The Police Ombudsman has found no evidence that police were in possession of information which, if acted upon, could have prevented an IRA mortar attack in Newry 1992 in which a police officer was killed and another received life-changing injuries.
That is the key finding from a Police Ombudsman investigation into complaints from the officers’ families, which are contained in a report published this morning (Thursday).
Constable Colleen McMurray was in a police car which was hit by a mortar bomb as it travelled along Merchants Quay beside the canal in Newry on the night on March 27, 1992.
She was taken to hospital but died later.
Police Officer 1, who had been driving the car, suffered life-changing injuries.
Constable McMurray and Police Officer 1 were returning to Corry Square Police Station after providing security support to officers entering the town for a change of shift, while also providing routine community policing.
It was standard operational practice at the time for RUC officers to provide this security support for their colleagues.
In seeking answers to questions about what police knew before the attack, the Police Ombudsman also identified that RUC Special Branch did not provide colleagues with information about people it suspected were in the IRA and may have been involved in the attack.
Mrs Anderson has said this had the effect of undermining the RUC investigation, with several people never being treated as suspects.
“Special Branch had significant intelligence about Person A’s possible role in the development of detonation technology and possible links to previous IRA activity. In my view he ought to have been treated as a suspect but I have not been able to identify any legitimate reason why this did not happen,” said Mrs Anderson.
The Police Ombudsman also identified failings in the RUC investigation of Constable McMurray’s murder and the attempted murder of Police Officer 1.
These included deficiencies in suspect and arrest strategies, failures to investigate evidential opportunities and failures to link prior attacks, which also involved the use of ‘flash initiated’ technology.
The Police Ombudsman’s investigators interviewed more than 90 witnesses, including 35 retired police officers.
Mrs Anderson established that, from the outset, the CID suspect strategy relied heavily on the intelligence held within Special Branch.
However, she found that the dissemination of information from Special Branch to the RUC investigation team was inconsistent.
The investigation also established that the attack occurred when Constable McMurray and Police Officer 1 were carrying out routine policing duties and serving their community in circumstances where the threat level in Newry was high.
Mrs Anderson said: “The dedication of many police officers, often at great personal risk, to protect the public and their colleagues, represents high standards of professionalism.”
In response to the Police Ombudsman’s investigation into the murder of Constable Colleen McMurray and the attempted murder of her colleague, Assistant Chief Constable Mark McEwan, said: “First and foremost our thoughts today are with Colleen’s family and with that of her colleague.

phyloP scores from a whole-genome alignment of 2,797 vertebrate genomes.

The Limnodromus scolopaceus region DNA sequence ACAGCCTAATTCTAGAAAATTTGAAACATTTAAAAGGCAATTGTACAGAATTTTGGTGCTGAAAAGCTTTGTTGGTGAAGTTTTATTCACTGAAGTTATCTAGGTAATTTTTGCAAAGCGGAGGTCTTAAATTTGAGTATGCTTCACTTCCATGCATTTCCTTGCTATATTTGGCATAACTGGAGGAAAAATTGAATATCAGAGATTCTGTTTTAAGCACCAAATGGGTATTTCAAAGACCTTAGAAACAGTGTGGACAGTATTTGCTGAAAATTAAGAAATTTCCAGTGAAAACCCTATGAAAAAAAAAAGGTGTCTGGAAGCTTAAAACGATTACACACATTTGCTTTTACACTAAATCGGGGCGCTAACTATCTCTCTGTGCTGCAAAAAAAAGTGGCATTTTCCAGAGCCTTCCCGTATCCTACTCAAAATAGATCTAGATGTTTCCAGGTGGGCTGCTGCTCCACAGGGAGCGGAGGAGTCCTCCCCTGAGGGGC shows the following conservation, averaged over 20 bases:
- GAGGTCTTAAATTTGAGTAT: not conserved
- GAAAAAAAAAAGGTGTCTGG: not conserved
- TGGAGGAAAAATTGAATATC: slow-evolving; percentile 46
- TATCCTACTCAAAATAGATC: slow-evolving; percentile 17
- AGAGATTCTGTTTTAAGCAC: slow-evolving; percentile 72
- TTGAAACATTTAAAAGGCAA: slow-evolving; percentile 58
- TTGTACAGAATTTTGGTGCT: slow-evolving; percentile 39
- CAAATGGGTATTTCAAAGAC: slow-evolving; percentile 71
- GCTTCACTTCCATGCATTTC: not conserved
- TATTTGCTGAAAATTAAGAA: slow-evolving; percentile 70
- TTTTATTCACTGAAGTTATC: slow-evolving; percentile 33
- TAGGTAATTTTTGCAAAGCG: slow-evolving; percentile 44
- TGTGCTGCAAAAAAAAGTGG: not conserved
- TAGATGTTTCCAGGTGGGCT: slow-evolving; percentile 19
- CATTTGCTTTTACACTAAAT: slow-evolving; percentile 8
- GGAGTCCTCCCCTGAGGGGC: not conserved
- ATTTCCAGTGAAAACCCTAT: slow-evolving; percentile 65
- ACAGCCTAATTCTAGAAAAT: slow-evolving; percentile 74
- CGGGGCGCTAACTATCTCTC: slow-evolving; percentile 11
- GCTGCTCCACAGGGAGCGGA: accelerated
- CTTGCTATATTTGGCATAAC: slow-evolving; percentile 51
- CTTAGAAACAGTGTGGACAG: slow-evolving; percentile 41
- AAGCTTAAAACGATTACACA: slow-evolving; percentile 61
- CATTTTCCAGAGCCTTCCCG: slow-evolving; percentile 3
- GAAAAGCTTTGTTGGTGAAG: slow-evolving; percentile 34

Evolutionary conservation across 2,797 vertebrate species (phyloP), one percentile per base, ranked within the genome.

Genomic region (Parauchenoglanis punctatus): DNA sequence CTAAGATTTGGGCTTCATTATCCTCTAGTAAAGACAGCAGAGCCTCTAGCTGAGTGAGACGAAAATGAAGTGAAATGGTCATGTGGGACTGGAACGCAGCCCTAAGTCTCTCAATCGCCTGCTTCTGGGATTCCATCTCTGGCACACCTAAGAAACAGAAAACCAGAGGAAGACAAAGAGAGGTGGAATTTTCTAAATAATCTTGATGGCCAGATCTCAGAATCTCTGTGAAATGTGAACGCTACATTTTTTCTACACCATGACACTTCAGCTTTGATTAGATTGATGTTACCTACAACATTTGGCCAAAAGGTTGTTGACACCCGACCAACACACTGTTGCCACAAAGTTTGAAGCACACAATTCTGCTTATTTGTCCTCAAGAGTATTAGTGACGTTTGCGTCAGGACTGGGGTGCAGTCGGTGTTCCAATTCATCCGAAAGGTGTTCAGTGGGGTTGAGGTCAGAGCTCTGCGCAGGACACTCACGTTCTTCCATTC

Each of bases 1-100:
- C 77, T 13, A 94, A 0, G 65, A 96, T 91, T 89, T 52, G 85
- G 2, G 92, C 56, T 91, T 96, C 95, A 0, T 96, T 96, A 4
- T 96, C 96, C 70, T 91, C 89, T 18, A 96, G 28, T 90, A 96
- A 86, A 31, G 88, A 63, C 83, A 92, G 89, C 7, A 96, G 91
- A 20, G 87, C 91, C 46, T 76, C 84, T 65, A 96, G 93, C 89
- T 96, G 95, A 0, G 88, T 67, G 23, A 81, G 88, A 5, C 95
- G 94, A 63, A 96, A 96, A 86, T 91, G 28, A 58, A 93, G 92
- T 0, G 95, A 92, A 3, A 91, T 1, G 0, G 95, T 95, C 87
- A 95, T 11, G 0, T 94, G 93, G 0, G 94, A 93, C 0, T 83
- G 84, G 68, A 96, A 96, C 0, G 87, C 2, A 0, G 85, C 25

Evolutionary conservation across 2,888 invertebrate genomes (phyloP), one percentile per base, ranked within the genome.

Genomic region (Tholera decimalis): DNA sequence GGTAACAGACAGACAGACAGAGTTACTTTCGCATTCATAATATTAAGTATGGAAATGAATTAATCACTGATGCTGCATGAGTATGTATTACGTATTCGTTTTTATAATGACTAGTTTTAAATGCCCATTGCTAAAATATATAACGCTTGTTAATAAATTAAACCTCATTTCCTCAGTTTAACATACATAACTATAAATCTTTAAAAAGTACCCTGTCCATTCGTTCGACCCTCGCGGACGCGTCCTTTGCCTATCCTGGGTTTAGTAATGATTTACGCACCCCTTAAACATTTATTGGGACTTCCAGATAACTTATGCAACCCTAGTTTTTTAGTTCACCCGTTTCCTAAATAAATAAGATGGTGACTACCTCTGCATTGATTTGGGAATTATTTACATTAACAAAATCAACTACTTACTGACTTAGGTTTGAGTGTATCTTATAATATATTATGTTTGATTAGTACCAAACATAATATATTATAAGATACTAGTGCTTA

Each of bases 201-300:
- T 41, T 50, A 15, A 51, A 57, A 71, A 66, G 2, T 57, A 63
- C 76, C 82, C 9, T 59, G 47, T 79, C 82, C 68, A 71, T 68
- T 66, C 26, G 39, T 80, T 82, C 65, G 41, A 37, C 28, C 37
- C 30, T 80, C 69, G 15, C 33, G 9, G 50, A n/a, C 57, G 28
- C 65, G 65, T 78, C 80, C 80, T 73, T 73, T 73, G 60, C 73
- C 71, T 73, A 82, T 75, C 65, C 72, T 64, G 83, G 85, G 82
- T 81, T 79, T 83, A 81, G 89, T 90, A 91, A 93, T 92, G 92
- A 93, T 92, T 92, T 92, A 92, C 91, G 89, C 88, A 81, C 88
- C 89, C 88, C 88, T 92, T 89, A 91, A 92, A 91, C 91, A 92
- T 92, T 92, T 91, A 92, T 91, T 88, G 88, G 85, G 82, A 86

“Their families know more than most of the sacrifices made by themselves and the wider police family during the troubles. On behalf of the Police Service of Northern Ireland I wish to express my profound regret at the loss of a highly esteemed officer and the life changing injuries suffered by our colleague in such tragic circumstances and extend our sincere sympathies to their families.
“Personally I would like to reflect on the bravery, professionalism and dedication of police officers who placed their lives at risk in order to provide protection for their colleagues and I welcome the fact that the Police Ombudsman has highlighted this in her report.
“The Police Ombudsman has found that police held no intelligence prior to the attack that could have prevented it. She has publicly stated that, in her view, that there were shortcomings in the handling of information and the subsequent police investigation, and for that I am truly sorry.
“As we have previously stated the practice and policies that govern intelligence matters and police investigations today are unrecognisable from what was in place at the time of the attack. I acknowledge the fact that the Ombudsman has recognised this in her report. I also acknowledge that the Ombudsman has recognised the operating context at the time; the lack of a legislative framework and the operational dangers faced by police officers serving their community.
“Sadly it remains the case that no person has been brought to justice for this terrible crime and today, with the publication of the Police Ombudsman’s report, details of this brutal attack are fresh in people’s minds, I would make a renewed appeal for the people who know who did this to come forward to us with information.”